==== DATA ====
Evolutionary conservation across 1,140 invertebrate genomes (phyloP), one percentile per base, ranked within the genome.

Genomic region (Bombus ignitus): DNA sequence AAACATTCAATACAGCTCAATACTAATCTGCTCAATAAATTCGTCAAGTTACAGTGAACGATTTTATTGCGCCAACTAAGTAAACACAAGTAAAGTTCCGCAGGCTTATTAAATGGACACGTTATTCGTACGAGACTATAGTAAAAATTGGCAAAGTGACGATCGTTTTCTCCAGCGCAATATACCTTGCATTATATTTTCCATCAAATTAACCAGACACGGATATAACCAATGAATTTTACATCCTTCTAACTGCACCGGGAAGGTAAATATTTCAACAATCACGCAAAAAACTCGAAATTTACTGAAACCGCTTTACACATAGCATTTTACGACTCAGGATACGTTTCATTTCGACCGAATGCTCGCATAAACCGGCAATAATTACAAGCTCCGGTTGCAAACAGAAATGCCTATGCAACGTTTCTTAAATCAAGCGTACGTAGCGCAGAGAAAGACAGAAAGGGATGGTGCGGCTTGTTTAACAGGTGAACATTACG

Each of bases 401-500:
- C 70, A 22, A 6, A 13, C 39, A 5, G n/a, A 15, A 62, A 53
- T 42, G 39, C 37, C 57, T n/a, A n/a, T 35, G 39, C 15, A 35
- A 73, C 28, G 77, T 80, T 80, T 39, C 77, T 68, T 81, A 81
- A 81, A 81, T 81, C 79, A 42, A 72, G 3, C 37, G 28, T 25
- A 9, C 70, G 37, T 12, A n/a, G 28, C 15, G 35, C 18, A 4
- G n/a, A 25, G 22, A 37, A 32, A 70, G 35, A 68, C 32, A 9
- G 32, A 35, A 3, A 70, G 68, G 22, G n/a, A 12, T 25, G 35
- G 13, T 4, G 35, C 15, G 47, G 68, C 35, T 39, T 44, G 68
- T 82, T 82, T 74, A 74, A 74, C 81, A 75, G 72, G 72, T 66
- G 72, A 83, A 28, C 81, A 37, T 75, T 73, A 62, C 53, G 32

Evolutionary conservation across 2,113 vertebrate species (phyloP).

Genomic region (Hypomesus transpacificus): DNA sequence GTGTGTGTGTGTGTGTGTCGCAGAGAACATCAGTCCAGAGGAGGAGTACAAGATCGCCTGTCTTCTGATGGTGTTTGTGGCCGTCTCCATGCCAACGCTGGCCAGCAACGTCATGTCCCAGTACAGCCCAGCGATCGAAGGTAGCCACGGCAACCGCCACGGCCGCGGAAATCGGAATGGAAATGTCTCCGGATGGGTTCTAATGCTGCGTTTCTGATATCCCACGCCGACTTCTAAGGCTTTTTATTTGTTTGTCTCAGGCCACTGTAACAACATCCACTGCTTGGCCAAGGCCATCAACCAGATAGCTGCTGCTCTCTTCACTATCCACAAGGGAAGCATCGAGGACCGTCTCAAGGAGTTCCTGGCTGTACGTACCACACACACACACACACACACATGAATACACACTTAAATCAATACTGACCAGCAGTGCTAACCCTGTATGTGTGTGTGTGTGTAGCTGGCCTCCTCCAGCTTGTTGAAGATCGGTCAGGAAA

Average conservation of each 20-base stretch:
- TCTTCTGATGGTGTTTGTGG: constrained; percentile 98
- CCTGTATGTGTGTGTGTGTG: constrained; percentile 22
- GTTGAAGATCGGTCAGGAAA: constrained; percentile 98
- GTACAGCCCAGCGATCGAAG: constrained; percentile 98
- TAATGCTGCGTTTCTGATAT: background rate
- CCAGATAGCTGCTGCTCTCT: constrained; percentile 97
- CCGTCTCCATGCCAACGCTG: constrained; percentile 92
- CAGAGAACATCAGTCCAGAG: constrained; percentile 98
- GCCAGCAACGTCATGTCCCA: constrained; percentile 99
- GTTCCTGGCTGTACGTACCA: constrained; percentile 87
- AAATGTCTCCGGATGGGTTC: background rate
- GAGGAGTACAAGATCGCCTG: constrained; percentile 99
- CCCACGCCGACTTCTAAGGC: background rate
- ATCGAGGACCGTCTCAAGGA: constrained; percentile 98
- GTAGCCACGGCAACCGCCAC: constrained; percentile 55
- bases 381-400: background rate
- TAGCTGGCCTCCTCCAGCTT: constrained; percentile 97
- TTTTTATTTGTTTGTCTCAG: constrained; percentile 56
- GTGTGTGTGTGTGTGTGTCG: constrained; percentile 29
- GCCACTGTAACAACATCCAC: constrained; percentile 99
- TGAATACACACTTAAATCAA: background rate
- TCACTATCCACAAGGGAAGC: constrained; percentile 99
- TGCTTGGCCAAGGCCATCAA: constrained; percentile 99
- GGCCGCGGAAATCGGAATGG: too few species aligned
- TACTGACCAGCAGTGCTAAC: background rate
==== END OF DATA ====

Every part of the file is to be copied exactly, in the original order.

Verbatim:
Evolutionary conservation across 1,140 invertebrate genomes (phyloP), one percentile per base, ranked within the genome.

Genomic region (Bombus ignitus): DNA sequence AAACATTCAATACAGCTCAATACTAATCTGCTCAATAAATTCGTCAAGTTACAGTGAACGATTTTATTGCGCCAACTAAGTAAACACAAGTAAAGTTCCGCAGGCTTATTAAATGGACACGTTATTCGTACGAGACTATAGTAAAAATTGGCAAAGTGACGATCGTTTTCTCCAGCGCAATATACCTTGCATTATATTTTCCATCAAATTAACCAGACACGGATATAACCAATGAATTTTACATCCTTCTAACTGCACCGGGAAGGTAAATATTTCAACAATCACGCAAAAAACTCGAAATTTACTGAAACCGCTTTACACATAGCATTTTACGACTCAGGATACGTTTCATTTCGACCGAATGCTCGCATAAACCGGCAATAATTACAAGCTCCGGTTGCAAACAGAAATGCCTATGCAACGTTTCTTAAATCAAGCGTACGTAGCGCAGAGAAAGACAGAAAGGGATGGTGCGGCTTGTTTAACAGGTGAACATTACG

Each of bases 401-500:
- C 70, A 22, A 6, A 13, C 39, A 5, G n/a, A 15, A 62, A 53
- T 42, G 39, C 37, C 57, T n/a, A n/a, T 35, G 39, C 15, A 35
- A 73, C 28, G 77, T 80, T 80, T 39, C 77, T 68, T 81, A 81
- A 81, A 81, T 81, C 79, A 42, A 72, G 3, C 37, G 28, T 25
- A 9, C 70, G 37, T 12, A n/a, G 28, C 15, G 35, C 18, A 4
- G n/a, A 25, G 22, A 37, A 32, A 70, G 35, A 68, C 32, A 9
- G 32, A 35, A 3, A 70, G 68, G 22, G n/a, A 12, T 25, G 35
- G 13, T 4, G 35, C 15, G 47, G 68, C 35, T 39, T 44, G 68
- T 82, T 82, T 74, A 74, A 74, C 81, A 75, G 72, G 72, T 66
- G 72, A 83, A 28, C 81, A 37, T 75, T 73, A 62, C 53, G 32

Evolutionary conservation across 2,113 vertebrate species (phyloP).

Genomic region (Hypomesus transpacificus): DNA sequence GTGTGTGTGTGTGTGTGTCGCAGAGAACATCAGTCCAGAGGAGGAGTACAAGATCGCCTGTCTTCTGATGGTGTTTGTGGCCGTCTCCATGCCAACGCTGGCCAGCAACGTCATGTCCCAGTACAGCCCAGCGATCGAAGGTAGCCACGGCAACCGCCACGGCCGCGGAAATCGGAATGGAAATGTCTCCGGATGGGTTCTAATGCTGCGTTTCTGATATCCCACGCCGACTTCTAAGGCTTTTTATTTGTTTGTCTCAGGCCACTGTAACAACATCCACTGCTTGGCCAAGGCCATCAACCAGATAGCTGCTGCTCTCTTCACTATCCACAAGGGAAGCATCGAGGACCGTCTCAAGGAGTTCCTGGCTGTACGTACCACACACACACACACACACACATGAATACACACTTAAATCAATACTGACCAGCAGTGCTAACCCTGTATGTGTGTGTGTGTGTAGCTGGCCTCCTCCAGCTTGTTGAAGATCGGTCAGGAAA

Average conservation of each 20-base stretch:
- TCTTCTGATGGTGTTTGTGG: constrained; percentile 98
- CCTGTATGTGTGTGTGTGTG: constrained; percentile 22
- GTTGAAGATCGGTCAGGAAA: constrained; percentile 98
- GTACAGCCCAGCGATCGAAG: constrained; percentile 98
- TAATGCTGCGTTTCTGATAT: background rate
- CCAGATAGCTGCTGCTCTCT: constrained; percentile 97
- CCGTCTCCATGCCAACGCTG: constrained; percentile 92
- CAGAGAACATCAGTCCAGAG: constrained; percentile 98
- GCCAGCAACGTCATGTCCCA: constrained; percentile 99
- GTTCCTGGCTGTACGTACCA: constrained; percentile 87
- AAATGTCTCCGGATGGGTTC: background rate
- GAGGAGTACAAGATCGCCTG: constrained; percentile 99
- CCCACGCCGACTTCTAAGGC: background rate
- ATCGAGGACCGTCTCAAGGA: constrained; percentile 98
- GTAGCCACGGCAACCGCCAC: constrained; percentile 55
- bases 381-400: background rate
- TAGCTGGCCTCCTCCAGCTT: constrained; percentile 97
- TTTTTATTTGTTTGTCTCAG: constrained; percentile 56
- GTGTGTGTGTGTGTGTGTCG: constrained; percentile 29
- GCCACTGTAACAACATCCAC: constrained; percentile 99
- TGAATACACACTTAAATCAA: background rate
- TCACTATCCACAAGGGAAGC: constrained; percentile 99
- TGCTTGGCCAAGGCCATCAA: constrained; percentile 99
- GGCCGCGGAAATCGGAATGG: too few species aligned
- TACTGACCAGCAGTGCTAAC: background rate